I am trying to figure out how it would effect the ressistance R of a wire with length L and variyng cross-sectional area A(x) if the current density was a fuction of the radius of the wire. That is J = J(r).(adsbygoogle = window.adsbygoogle || []).push({});

I'm having trouble with this when it seems like ressistance is the result of a derivation of ohm's law assuming constant E-field such that [tex]E = \frac{J}{\sigma} = \frac{V}{l}[/tex], but if E is not constant how can one then relate the ressitance to the current-density J?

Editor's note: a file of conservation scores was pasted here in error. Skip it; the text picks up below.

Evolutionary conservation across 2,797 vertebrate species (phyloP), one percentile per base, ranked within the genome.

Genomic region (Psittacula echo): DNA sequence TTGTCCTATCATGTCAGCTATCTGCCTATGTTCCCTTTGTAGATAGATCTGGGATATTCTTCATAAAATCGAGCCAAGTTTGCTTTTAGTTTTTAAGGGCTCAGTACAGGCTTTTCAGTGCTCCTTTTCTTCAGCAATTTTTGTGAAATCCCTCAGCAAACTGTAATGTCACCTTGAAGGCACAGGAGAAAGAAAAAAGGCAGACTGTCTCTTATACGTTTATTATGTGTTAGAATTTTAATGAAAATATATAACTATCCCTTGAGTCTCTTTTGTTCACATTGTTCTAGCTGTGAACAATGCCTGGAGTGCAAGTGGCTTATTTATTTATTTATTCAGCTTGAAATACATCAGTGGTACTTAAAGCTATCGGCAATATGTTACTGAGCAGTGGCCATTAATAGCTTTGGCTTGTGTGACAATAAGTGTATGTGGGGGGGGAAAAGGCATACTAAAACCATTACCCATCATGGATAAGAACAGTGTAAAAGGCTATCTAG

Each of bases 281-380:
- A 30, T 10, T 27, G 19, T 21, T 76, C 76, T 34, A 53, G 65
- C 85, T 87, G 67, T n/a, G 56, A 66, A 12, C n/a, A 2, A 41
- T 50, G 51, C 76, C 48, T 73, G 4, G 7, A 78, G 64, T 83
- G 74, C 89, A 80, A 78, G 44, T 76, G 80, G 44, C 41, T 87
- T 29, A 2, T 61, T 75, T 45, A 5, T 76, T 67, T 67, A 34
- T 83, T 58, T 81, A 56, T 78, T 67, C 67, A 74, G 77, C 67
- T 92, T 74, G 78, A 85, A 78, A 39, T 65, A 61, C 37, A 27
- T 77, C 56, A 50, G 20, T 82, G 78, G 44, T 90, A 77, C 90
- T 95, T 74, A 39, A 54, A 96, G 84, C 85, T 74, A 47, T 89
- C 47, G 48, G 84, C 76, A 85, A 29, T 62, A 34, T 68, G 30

A qualitative answer is good enough.

**Physics Forums | Science Articles, Homework Help, Discussion**

Join Physics Forums Today!

The friendliest, high quality science and math community on the planet! Everyone who loves science is here!

The friendliest, high quality science and math community on the planet! Everyone who loves science is here!

# Homework Help: Ressistance when current-density is not constant

**Physics Forums | Science Articles, Homework Help, Discussion**